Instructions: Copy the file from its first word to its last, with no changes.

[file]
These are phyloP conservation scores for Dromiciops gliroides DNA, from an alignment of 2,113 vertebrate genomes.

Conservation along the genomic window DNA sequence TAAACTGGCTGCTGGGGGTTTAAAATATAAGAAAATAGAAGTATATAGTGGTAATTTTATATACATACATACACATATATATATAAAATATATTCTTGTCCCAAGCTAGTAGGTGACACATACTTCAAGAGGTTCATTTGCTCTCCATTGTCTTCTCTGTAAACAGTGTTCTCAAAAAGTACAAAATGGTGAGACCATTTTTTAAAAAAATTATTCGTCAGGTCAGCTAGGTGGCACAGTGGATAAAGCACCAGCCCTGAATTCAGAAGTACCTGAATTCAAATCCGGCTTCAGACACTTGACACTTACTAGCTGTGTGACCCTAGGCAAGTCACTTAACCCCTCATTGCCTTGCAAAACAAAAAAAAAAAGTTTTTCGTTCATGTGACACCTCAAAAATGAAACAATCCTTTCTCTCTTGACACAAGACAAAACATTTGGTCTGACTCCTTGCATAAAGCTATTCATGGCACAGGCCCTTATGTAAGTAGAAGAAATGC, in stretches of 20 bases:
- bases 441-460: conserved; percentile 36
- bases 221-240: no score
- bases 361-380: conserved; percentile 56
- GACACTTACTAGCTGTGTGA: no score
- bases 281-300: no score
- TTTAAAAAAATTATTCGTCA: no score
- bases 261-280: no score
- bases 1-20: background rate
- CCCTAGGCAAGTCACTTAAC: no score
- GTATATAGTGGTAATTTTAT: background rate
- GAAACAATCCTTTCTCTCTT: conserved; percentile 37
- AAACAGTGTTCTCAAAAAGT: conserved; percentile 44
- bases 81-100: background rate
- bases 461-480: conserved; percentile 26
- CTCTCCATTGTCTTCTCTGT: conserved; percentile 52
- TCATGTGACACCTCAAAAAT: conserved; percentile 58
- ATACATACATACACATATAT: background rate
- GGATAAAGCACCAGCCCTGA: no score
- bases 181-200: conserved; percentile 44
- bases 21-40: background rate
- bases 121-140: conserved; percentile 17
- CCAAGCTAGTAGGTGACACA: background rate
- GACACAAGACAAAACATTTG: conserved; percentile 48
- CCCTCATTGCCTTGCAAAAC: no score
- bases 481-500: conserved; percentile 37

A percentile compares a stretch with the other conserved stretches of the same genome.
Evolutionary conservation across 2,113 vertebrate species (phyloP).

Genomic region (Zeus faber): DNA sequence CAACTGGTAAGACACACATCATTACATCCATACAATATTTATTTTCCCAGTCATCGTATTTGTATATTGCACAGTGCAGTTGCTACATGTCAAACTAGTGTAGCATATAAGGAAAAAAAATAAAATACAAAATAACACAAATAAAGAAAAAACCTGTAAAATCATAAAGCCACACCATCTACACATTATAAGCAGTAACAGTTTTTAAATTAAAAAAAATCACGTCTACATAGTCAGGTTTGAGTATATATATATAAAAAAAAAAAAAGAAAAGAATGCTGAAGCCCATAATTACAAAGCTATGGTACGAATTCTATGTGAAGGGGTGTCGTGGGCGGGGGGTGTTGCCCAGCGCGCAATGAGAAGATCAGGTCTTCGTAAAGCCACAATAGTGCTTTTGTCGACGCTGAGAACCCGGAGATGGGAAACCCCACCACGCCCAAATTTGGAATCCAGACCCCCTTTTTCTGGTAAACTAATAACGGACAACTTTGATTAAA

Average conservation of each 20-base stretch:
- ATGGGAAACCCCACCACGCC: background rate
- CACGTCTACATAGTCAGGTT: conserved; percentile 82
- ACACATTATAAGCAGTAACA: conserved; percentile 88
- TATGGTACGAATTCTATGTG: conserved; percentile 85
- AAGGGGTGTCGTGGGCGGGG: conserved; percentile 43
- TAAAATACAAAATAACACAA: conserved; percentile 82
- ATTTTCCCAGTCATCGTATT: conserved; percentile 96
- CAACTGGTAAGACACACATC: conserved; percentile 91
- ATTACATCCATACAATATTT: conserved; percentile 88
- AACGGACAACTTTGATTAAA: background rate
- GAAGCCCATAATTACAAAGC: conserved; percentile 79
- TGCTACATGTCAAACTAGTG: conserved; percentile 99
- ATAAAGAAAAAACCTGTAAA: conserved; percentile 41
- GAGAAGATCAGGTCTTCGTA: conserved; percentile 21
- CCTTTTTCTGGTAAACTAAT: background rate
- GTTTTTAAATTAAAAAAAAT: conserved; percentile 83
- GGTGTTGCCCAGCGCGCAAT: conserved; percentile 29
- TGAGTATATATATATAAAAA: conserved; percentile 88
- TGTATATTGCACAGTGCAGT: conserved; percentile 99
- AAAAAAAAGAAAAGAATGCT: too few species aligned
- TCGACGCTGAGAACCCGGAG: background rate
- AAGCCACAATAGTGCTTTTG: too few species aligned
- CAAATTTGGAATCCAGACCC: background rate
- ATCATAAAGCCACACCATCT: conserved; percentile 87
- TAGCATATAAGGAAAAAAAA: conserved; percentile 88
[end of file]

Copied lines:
These are phyloP conservation scores for Dromiciops gliroides DNA, from an alignment of 2,113 vertebrate genomes.

Conservation along the genomic window DNA sequence TAAACTGGCTGCTGGGGGTTTAAAATATAAGAAAATAGAAGTATATAGTGGTAATTTTATATACATACATACACATATATATATAAAATATATTCTTGTCCCAAGCTAGTAGGTGACACATACTTCAAGAGGTTCATTTGCTCTCCATTGTCTTCTCTGTAAACAGTGTTCTCAAAAAGTACAAAATGGTGAGACCATTTTTTAAAAAAATTATTCGTCAGGTCAGCTAGGTGGCACAGTGGATAAAGCACCAGCCCTGAATTCAGAAGTACCTGAATTCAAATCCGGCTTCAGACACTTGACACTTACTAGCTGTGTGACCCTAGGCAAGTCACTTAACCCCTCATTGCCTTGCAAAACAAAAAAAAAAAGTTTTTCGTTCATGTGACACCTCAAAAATGAAACAATCCTTTCTCTCTTGACACAAGACAAAACATTTGGTCTGACTCCTTGCATAAAGCTATTCATGGCACAGGCCCTTATGTAAGTAGAAGAAATGC, in stretches of 20 bases:
- bases 441-460: conserved; percentile 36
- bases 221-240: no score
- bases 361-380: conserved; percentile 56
- GACACTTACTAGCTGTGTGA: no score
- bases 281-300: no score
- TTTAAAAAAATTATTCGTCA: no score
- bases 261-280: no score
- bases 1-20: background rate
- CCCTAGGCAAGTCACTTAAC: no score
- GTATATAGTGGTAATTTTAT: background rate
- GAAACAATCCTTTCTCTCTT: conserved; percentile 37
- AAACAGTGTTCTCAAAAAGT: conserved; percentile 44
- bases 81-100: background rate
- bases 461-480: conserved; percentile 26
- CTCTCCATTGTCTTCTCTGT: conserved; percentile 52
- TCATGTGACACCTCAAAAAT: conserved; percentile 58
- ATACATACATACACATATAT: background rate
- GGATAAAGCACCAGCCCTGA: no score
- bases 181-200: conserved; percentile 44
- bases 21-40: background rate
- bases 121-140: conserved; percentile 17
- CCAAGCTAGTAGGTGACACA: background rate
- GACACAAGACAAAACATTTG: conserved; percentile 48
- CCCTCATTGCCTTGCAAAAC: no score
- bases 481-500: conserved; percentile 37

A percentile compares a stretch with the other conserved stretches of the same genome.
Evolutionary conservation across 2,113 vertebrate species (phyloP).

Genomic region (Zeus faber): DNA sequence CAACTGGTAAGACACACATCATTACATCCATACAATATTTATTTTCCCAGTCATCGTATTTGTATATTGCACAGTGCAGTTGCTACATGTCAAACTAGTGTAGCATATAAGGAAAAAAAATAAAATACAAAATAACACAAATAAAGAAAAAACCTGTAAAATCATAAAGCCACACCATCTACACATTATAAGCAGTAACAGTTTTTAAATTAAAAAAAATCACGTCTACATAGTCAGGTTTGAGTATATATATATAAAAAAAAAAAAAGAAAAGAATGCTGAAGCCCATAATTACAAAGCTATGGTACGAATTCTATGTGAAGGGGTGTCGTGGGCGGGGGGTGTTGCCCAGCGCGCAATGAGAAGATCAGGTCTTCGTAAAGCCACAATAGTGCTTTTGTCGACGCTGAGAACCCGGAGATGGGAAACCCCACCACGCCCAAATTTGGAATCCAGACCCCCTTTTTCTGGTAAACTAATAACGGACAACTTTGATTAAA

Average conservation of each 20-base stretch:
- ATGGGAAACCCCACCACGCC: background rate
- CACGTCTACATAGTCAGGTT: conserved; percentile 82
- ACACATTATAAGCAGTAACA: conserved; percentile 88
- TATGGTACGAATTCTATGTG: conserved; percentile 85
- AAGGGGTGTCGTGGGCGGGG: conserved; percentile 43
- TAAAATACAAAATAACACAA: conserved; percentile 82
- ATTTTCCCAGTCATCGTATT: conserved; percentile 96
- CAACTGGTAAGACACACATC: conserved; percentile 91
- ATTACATCCATACAATATTT: conserved; percentile 88
- AACGGACAACTTTGATTAAA: background rate
- GAAGCCCATAATTACAAAGC: conserved; percentile 79
- TGCTACATGTCAAACTAGTG: conserved; percentile 99
- ATAAAGAAAAAACCTGTAAA: conserved; percentile 41
- GAGAAGATCAGGTCTTCGTA: conserved; percentile 21
- CCTTTTTCTGGTAAACTAAT: background rate
- GTTTTTAAATTAAAAAAAAT: conserved; percentile 83
- GGTGTTGCCCAGCGCGCAAT: conserved; percentile 29
- TGAGTATATATATATAAAAA: conserved; percentile 88
- TGTATATTGCACAGTGCAGT: conserved; percentile 99
- AAAAAAAAGAAAAGAATGCT: too few species aligned
- TCGACGCTGAGAACCCGGAG: background rate
- AAGCCACAATAGTGCTTTTG: too few species aligned
- CAAATTTGGAATCCAGACCC: background rate
- ATCATAAAGCCACACCATCT: conserved; percentile 87
- TAGCATATAAGGAAAAAAAA: conserved; percentile 88